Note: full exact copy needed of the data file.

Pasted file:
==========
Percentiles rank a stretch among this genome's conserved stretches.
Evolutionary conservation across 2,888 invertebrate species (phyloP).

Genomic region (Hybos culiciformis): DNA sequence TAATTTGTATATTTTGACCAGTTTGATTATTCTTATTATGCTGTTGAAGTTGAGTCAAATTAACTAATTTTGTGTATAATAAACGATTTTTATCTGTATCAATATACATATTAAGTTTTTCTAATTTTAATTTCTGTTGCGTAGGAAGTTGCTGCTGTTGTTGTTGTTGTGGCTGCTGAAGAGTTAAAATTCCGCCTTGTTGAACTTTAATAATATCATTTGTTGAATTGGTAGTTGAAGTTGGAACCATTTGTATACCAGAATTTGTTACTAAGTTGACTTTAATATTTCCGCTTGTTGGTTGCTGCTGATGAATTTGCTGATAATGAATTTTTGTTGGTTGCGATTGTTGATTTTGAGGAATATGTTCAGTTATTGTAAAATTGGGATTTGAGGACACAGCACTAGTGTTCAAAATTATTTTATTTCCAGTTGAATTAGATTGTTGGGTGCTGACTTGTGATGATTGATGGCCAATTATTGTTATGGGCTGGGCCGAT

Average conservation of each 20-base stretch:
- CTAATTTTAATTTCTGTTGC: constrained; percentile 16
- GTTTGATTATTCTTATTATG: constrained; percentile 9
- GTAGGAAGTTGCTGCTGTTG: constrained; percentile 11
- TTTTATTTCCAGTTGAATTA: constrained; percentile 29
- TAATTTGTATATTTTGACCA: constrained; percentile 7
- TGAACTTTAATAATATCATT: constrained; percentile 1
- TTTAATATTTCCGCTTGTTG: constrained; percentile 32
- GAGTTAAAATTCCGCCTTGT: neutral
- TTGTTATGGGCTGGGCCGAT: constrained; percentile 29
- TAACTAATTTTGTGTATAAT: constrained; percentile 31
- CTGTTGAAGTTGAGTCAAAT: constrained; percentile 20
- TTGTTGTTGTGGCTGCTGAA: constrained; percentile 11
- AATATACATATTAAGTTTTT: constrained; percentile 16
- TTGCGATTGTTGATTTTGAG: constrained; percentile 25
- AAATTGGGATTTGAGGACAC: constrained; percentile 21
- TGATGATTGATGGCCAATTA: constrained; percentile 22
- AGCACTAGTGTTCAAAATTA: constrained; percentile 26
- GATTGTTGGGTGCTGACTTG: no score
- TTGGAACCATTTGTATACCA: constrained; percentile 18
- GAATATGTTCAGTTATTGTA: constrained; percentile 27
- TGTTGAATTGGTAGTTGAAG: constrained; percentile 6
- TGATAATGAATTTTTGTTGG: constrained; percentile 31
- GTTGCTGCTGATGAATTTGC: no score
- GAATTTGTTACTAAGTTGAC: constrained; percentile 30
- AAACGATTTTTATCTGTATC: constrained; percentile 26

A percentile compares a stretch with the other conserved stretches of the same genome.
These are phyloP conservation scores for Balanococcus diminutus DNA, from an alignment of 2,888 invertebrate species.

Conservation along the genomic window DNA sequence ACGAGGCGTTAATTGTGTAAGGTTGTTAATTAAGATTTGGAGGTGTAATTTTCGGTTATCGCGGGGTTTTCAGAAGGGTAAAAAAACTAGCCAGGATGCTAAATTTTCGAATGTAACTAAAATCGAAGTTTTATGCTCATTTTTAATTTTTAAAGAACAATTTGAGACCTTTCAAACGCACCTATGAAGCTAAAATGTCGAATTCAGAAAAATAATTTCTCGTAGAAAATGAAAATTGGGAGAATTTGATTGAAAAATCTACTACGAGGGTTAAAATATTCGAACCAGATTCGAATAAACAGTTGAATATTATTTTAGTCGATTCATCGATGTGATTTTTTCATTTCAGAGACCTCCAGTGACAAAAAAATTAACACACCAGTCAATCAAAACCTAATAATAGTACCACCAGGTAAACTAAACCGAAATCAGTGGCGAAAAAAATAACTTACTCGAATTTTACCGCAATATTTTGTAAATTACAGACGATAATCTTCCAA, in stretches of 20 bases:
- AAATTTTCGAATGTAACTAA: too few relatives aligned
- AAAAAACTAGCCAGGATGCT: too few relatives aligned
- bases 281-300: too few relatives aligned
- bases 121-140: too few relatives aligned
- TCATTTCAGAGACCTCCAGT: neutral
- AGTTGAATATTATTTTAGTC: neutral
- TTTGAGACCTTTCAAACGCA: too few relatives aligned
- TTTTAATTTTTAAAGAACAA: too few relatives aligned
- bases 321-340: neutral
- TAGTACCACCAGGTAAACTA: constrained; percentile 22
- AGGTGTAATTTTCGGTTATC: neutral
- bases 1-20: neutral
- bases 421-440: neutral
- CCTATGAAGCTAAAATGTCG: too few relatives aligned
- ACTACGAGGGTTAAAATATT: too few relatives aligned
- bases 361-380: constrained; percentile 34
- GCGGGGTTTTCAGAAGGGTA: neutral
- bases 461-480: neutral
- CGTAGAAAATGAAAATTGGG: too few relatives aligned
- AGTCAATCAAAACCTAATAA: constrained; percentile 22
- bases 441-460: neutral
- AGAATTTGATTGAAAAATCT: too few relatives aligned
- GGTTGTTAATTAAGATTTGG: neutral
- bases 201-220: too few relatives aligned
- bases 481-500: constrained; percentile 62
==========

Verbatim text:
Percentiles rank a stretch among this genome's conserved stretches.
Evolutionary conservation across 2,888 invertebrate species (phyloP).

Genomic region (Hybos culiciformis): DNA sequence TAATTTGTATATTTTGACCAGTTTGATTATTCTTATTATGCTGTTGAAGTTGAGTCAAATTAACTAATTTTGTGTATAATAAACGATTTTTATCTGTATCAATATACATATTAAGTTTTTCTAATTTTAATTTCTGTTGCGTAGGAAGTTGCTGCTGTTGTTGTTGTTGTGGCTGCTGAAGAGTTAAAATTCCGCCTTGTTGAACTTTAATAATATCATTTGTTGAATTGGTAGTTGAAGTTGGAACCATTTGTATACCAGAATTTGTTACTAAGTTGACTTTAATATTTCCGCTTGTTGGTTGCTGCTGATGAATTTGCTGATAATGAATTTTTGTTGGTTGCGATTGTTGATTTTGAGGAATATGTTCAGTTATTGTAAAATTGGGATTTGAGGACACAGCACTAGTGTTCAAAATTATTTTATTTCCAGTTGAATTAGATTGTTGGGTGCTGACTTGTGATGATTGATGGCCAATTATTGTTATGGGCTGGGCCGAT

Average conservation of each 20-base stretch:
- CTAATTTTAATTTCTGTTGC: constrained; percentile 16
- GTTTGATTATTCTTATTATG: constrained; percentile 9
- GTAGGAAGTTGCTGCTGTTG: constrained; percentile 11
- TTTTATTTCCAGTTGAATTA: constrained; percentile 29
- TAATTTGTATATTTTGACCA: constrained; percentile 7
- TGAACTTTAATAATATCATT: constrained; percentile 1
- TTTAATATTTCCGCTTGTTG: constrained; percentile 32
- GAGTTAAAATTCCGCCTTGT: neutral
- TTGTTATGGGCTGGGCCGAT: constrained; percentile 29
- TAACTAATTTTGTGTATAAT: constrained; percentile 31
- CTGTTGAAGTTGAGTCAAAT: constrained; percentile 20
- TTGTTGTTGTGGCTGCTGAA: constrained; percentile 11
- AATATACATATTAAGTTTTT: constrained; percentile 16
- TTGCGATTGTTGATTTTGAG: constrained; percentile 25
- AAATTGGGATTTGAGGACAC: constrained; percentile 21
- TGATGATTGATGGCCAATTA: constrained; percentile 22
- AGCACTAGTGTTCAAAATTA: constrained; percentile 26
- GATTGTTGGGTGCTGACTTG: no score
- TTGGAACCATTTGTATACCA: constrained; percentile 18
- GAATATGTTCAGTTATTGTA: constrained; percentile 27
- TGTTGAATTGGTAGTTGAAG: constrained; percentile 6
- TGATAATGAATTTTTGTTGG: constrained; percentile 31
- GTTGCTGCTGATGAATTTGC: no score
- GAATTTGTTACTAAGTTGAC: constrained; percentile 30
- AAACGATTTTTATCTGTATC: constrained; percentile 26

A percentile compares a stretch with the other conserved stretches of the same genome.
These are phyloP conservation scores for Balanococcus diminutus DNA, from an alignment of 2,888 invertebrate species.

Conservation along the genomic window DNA sequence ACGAGGCGTTAATTGTGTAAGGTTGTTAATTAAGATTTGGAGGTGTAATTTTCGGTTATCGCGGGGTTTTCAGAAGGGTAAAAAAACTAGCCAGGATGCTAAATTTTCGAATGTAACTAAAATCGAAGTTTTATGCTCATTTTTAATTTTTAAAGAACAATTTGAGACCTTTCAAACGCACCTATGAAGCTAAAATGTCGAATTCAGAAAAATAATTTCTCGTAGAAAATGAAAATTGGGAGAATTTGATTGAAAAATCTACTACGAGGGTTAAAATATTCGAACCAGATTCGAATAAACAGTTGAATATTATTTTAGTCGATTCATCGATGTGATTTTTTCATTTCAGAGACCTCCAGTGACAAAAAAATTAACACACCAGTCAATCAAAACCTAATAATAGTACCACCAGGTAAACTAAACCGAAATCAGTGGCGAAAAAAATAACTTACTCGAATTTTACCGCAATATTTTGTAAATTACAGACGATAATCTTCCAA, in stretches of 20 bases:
- AAATTTTCGAATGTAACTAA: too few relatives aligned
- AAAAAACTAGCCAGGATGCT: too few relatives aligned
- bases 281-300: too few relatives aligned
- bases 121-140: too few relatives aligned
- TCATTTCAGAGACCTCCAGT: neutral
- AGTTGAATATTATTTTAGTC: neutral
- TTTGAGACCTTTCAAACGCA: too few relatives aligned
- TTTTAATTTTTAAAGAACAA: too few relatives aligned
- bases 321-340: neutral
- TAGTACCACCAGGTAAACTA: constrained; percentile 22
- AGGTGTAATTTTCGGTTATC: neutral
- bases 1-20: neutral
- bases 421-440: neutral
- CCTATGAAGCTAAAATGTCG: too few relatives aligned
- ACTACGAGGGTTAAAATATT: too few relatives aligned
- bases 361-380: constrained; percentile 34
- GCGGGGTTTTCAGAAGGGTA: neutral
- bases 461-480: neutral
- CGTAGAAAATGAAAATTGGG: too few relatives aligned
- AGTCAATCAAAACCTAATAA: constrained; percentile 22
- bases 441-460: neutral
- AGAATTTGATTGAAAAATCT: too few relatives aligned
- GGTTGTTAATTAAGATTTGG: neutral
- bases 201-220: too few relatives aligned
- bases 481-500: constrained; percentile 62